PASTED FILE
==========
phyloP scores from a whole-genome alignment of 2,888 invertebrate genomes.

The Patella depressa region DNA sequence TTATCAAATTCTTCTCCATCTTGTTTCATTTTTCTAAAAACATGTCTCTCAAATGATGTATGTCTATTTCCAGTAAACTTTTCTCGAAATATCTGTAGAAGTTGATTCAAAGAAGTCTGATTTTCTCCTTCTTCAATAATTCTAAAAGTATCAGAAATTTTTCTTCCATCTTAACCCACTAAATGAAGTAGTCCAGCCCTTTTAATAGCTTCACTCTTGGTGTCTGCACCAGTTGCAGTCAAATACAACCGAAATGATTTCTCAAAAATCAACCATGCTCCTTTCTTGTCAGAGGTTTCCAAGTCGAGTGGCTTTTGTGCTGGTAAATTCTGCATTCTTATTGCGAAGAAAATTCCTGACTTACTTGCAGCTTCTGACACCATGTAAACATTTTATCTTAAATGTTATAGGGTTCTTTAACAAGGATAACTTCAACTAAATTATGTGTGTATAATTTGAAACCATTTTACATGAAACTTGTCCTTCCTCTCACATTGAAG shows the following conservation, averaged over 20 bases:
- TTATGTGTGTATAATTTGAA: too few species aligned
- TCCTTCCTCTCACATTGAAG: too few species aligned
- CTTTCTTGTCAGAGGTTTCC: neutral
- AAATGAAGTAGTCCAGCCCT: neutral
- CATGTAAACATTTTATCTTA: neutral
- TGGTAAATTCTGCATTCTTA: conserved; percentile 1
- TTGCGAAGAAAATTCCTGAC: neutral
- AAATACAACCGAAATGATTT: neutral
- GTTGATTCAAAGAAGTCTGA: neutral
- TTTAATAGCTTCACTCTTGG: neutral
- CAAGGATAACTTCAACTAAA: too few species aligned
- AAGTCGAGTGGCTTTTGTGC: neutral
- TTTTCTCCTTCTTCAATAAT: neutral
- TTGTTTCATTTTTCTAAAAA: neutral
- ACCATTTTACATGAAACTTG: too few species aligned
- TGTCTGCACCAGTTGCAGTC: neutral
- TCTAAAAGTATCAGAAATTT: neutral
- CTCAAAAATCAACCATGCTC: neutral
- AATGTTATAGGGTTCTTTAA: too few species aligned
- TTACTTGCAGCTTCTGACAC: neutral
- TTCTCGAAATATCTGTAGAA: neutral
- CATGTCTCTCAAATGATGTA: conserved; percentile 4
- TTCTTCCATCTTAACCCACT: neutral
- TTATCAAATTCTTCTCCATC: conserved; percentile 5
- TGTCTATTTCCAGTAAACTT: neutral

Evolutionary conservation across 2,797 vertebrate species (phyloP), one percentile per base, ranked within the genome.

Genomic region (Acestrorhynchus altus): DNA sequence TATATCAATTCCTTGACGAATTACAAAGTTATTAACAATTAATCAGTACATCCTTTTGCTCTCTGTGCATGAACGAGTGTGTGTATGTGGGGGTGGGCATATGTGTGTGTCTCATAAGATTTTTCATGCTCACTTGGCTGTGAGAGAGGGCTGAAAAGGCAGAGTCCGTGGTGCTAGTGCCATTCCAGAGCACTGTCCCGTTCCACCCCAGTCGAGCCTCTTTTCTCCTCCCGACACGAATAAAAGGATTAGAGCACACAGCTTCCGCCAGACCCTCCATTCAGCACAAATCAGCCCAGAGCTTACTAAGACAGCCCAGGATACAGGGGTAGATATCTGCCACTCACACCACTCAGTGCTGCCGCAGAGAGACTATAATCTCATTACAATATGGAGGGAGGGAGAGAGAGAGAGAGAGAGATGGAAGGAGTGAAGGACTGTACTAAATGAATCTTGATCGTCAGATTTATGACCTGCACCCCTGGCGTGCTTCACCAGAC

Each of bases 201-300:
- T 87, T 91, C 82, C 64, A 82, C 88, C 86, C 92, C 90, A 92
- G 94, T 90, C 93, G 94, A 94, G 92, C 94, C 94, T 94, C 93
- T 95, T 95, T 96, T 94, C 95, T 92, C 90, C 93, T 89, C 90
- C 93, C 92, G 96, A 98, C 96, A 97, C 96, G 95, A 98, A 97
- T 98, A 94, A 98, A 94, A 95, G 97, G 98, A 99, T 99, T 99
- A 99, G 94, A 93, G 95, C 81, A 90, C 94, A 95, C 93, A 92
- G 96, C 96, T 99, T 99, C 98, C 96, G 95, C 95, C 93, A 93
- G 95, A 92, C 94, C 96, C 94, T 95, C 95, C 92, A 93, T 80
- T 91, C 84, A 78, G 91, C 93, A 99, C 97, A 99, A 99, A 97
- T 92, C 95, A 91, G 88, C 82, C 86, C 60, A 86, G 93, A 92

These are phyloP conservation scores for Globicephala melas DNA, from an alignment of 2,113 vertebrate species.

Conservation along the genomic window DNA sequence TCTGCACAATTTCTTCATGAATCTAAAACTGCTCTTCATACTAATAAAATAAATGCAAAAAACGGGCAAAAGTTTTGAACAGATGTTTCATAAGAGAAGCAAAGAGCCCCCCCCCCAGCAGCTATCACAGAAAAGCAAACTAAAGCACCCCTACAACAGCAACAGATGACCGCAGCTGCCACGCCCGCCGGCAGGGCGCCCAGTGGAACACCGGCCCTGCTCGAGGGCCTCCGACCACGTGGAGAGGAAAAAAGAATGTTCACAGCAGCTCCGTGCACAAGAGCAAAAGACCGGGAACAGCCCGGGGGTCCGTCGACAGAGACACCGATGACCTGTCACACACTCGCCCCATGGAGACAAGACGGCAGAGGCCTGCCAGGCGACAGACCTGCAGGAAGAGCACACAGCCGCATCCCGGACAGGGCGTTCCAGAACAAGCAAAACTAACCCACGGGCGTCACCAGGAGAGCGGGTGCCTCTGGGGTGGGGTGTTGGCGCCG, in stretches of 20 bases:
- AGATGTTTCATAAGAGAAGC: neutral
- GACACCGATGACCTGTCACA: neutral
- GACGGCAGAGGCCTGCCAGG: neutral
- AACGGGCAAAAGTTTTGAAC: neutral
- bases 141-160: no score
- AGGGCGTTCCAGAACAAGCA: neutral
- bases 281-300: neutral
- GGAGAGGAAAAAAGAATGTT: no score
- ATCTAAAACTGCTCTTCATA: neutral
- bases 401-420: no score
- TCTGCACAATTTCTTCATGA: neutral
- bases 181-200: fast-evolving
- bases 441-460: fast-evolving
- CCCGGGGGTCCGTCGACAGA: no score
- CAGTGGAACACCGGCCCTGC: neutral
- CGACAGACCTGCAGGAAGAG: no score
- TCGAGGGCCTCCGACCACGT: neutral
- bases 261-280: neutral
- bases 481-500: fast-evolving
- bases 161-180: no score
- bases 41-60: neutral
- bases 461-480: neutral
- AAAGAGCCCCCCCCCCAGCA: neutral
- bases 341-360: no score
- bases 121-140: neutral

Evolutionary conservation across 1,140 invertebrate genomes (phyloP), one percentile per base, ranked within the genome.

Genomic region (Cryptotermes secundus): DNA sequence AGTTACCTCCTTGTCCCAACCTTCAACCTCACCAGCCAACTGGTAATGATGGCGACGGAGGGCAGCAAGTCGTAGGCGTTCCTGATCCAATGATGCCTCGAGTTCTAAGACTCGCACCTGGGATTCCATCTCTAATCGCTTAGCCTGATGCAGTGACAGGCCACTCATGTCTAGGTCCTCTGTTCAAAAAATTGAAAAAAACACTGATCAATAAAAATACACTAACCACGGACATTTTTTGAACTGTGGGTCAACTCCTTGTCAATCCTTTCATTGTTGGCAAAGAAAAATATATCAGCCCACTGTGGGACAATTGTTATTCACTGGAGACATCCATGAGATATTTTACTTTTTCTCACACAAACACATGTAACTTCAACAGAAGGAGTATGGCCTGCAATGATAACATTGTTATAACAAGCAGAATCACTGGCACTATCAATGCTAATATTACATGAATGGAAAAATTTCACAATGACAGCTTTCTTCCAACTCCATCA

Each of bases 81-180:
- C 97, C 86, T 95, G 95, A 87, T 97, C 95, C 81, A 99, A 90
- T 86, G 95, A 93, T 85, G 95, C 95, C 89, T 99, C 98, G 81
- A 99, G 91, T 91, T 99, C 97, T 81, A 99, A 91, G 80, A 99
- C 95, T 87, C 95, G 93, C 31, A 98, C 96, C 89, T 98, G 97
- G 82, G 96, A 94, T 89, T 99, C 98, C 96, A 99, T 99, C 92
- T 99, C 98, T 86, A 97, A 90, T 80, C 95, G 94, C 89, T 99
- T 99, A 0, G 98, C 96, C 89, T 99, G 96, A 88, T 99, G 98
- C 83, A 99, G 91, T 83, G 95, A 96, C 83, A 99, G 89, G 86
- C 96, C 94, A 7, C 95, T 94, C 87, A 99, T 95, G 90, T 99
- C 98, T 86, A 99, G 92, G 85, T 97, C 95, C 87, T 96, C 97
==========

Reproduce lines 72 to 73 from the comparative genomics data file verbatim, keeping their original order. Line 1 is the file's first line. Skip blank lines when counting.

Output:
- T 86, G 95, A 93, T 85, G 95, C 95, C 89, T 99, C 98, G 81
- A 99, G 91, T 91, T 99, C 97, T 81, A 99, A 91, G 80, A 99